BEFORE I FORGET – NO. 5

Dear Friends,

I’ve mentioned before that St Thomas’ is not a big or small church – but even in Sydney it’s a medium sized church.

For those of you who have been around only in the last ten years you may be interested to know we’ve had some comings and goings – almost all joyful.

In 1990 the 8am was the biggest service and since I had promised the Archbishop and people not to remove the Book of Common Prayer from St Thomas’ it has remained a Communion service with BCP once or twice a month. We have also kept the ministerial robes but – so clear-headed are the members – some have urged me to ditch them on hot days. You should know too that Len (and Barbara) Saville have cared for the 8am people so lovingly and wisely that all old tensions about secondary things have disappeared and only primary gospel things really matter. Over the 30 years many have gone to their reward but the Lord has kept and blessed us at 8am with 80-90 people.

The 10am service has stayed reasonably full for the past 27 years but in the early years we had very few aged between 35 and 50 – it was like a Body with some young and some older members but few in that middle stage. Then the Lord brought into our midst an injection of twenty to thirty such people – mature in faith and a huge gift to us. Two nearby churches had been through some doctrinal changes and some of them looked around for a place to come and bring their children. If I tell you that we gained families like Webster and Russell and Schultheiss and Macleod you will see how blessed we were. Obviously we don’t go stealing other sheep but sometimes they move for the food.

It was the evening service (7pm then 6pm then 5pm) that grew very quickly. From 8-10 people it suddenly became over 400 people with extra chairs at the back and under the organ pipes. There was no natural explanation for this although critics said that St Thomas’ “was the last station on the line to singledom” – in other words “go to St Thomas for a partner”. And some did come for the wrong reason. One very pretty girl told me “I’m here for six weeks – if I don’t find someone I’m off”. [Obviously making her mind up on looks and charm]!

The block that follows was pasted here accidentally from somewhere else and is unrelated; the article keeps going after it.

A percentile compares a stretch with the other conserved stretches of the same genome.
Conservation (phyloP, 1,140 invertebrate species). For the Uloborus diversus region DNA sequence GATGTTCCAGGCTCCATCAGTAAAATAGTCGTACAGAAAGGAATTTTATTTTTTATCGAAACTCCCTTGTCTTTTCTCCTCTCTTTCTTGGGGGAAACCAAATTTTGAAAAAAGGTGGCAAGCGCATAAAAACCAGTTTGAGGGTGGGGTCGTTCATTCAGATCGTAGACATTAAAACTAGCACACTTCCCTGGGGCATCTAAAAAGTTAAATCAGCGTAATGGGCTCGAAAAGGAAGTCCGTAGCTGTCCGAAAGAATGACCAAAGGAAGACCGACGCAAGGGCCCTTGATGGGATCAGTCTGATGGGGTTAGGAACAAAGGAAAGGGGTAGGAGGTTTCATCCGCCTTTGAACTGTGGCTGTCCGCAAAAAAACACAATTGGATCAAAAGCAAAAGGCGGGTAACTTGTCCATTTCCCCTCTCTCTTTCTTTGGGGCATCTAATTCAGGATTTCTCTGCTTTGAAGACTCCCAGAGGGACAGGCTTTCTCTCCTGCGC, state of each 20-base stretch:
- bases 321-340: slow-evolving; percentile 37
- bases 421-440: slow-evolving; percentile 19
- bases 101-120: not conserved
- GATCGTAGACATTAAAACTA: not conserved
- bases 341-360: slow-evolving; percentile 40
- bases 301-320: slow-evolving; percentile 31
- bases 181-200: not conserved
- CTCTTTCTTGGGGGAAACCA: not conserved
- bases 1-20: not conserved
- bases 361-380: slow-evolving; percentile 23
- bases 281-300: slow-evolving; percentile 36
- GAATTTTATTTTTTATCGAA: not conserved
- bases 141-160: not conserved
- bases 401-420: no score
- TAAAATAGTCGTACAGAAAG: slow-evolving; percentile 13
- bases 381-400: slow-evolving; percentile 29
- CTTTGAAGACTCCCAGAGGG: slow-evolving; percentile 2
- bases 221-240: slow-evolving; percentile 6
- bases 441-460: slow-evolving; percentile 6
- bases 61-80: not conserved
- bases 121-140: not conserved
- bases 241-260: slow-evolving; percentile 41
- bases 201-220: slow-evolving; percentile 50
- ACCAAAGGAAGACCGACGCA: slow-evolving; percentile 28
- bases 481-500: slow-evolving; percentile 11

The staff at the time said it was time to split the evening congregation into two. I felt uneasy about this but the thinking was we should create space for people to come. So we started a 5pm and 7pm and the congregation immediately fell into 150 people at 5pm (mostly 35-45 year olds) and 250 at 7pm (mostly 20-34 year olds). Interesting that the older group wanted an early night and the younger wanted a late night. The place looked much emptier, neither congregation grew to fill the building and we gained no extra people. Lesson??

In about 2001 the faithful minister at Naremburn/Cammeray (Brian Wynn) came to see me. He (very humbly) said he was retiring soon, the church was struggling, he thought I knew what I was doing (little did he know) and would I like to take over with him as my assistant? (Such grace). I said no but we could send some who were ready for a challenge to meet in his building at 5pm on Sundays. About 35 went and we assigned a student minister to lead the service then allocated a minister part time and then Rick Smith took the position (moving from St Thomas’ to Naremburn) full time. Under Rick the church grew to about 750 and both Naremburn and Cammeray are thriving.

The same opportunity came at Kirribilli and Paul Dale took some great people in about 2007 and under his faithful leadership St John’s Kirribilli (30-40 people) now has hundreds of people too. In 2011 Simon Flinders took the whole 5pm congregation to Northbridge to meet at 5pm there. Soon Simon was inducted as Rector and Northbridge too is in fine shape.

So we have farewelled some people – at cost in dollars and servants – but the Lord has blessed the opportunities, provided for us every step of the way and I am so grateful to the wardens and parish councillors who continued to think “kingdom” not “St Thomas’!” (Matt 6:33).

Yours in partnership,
Simon Manchester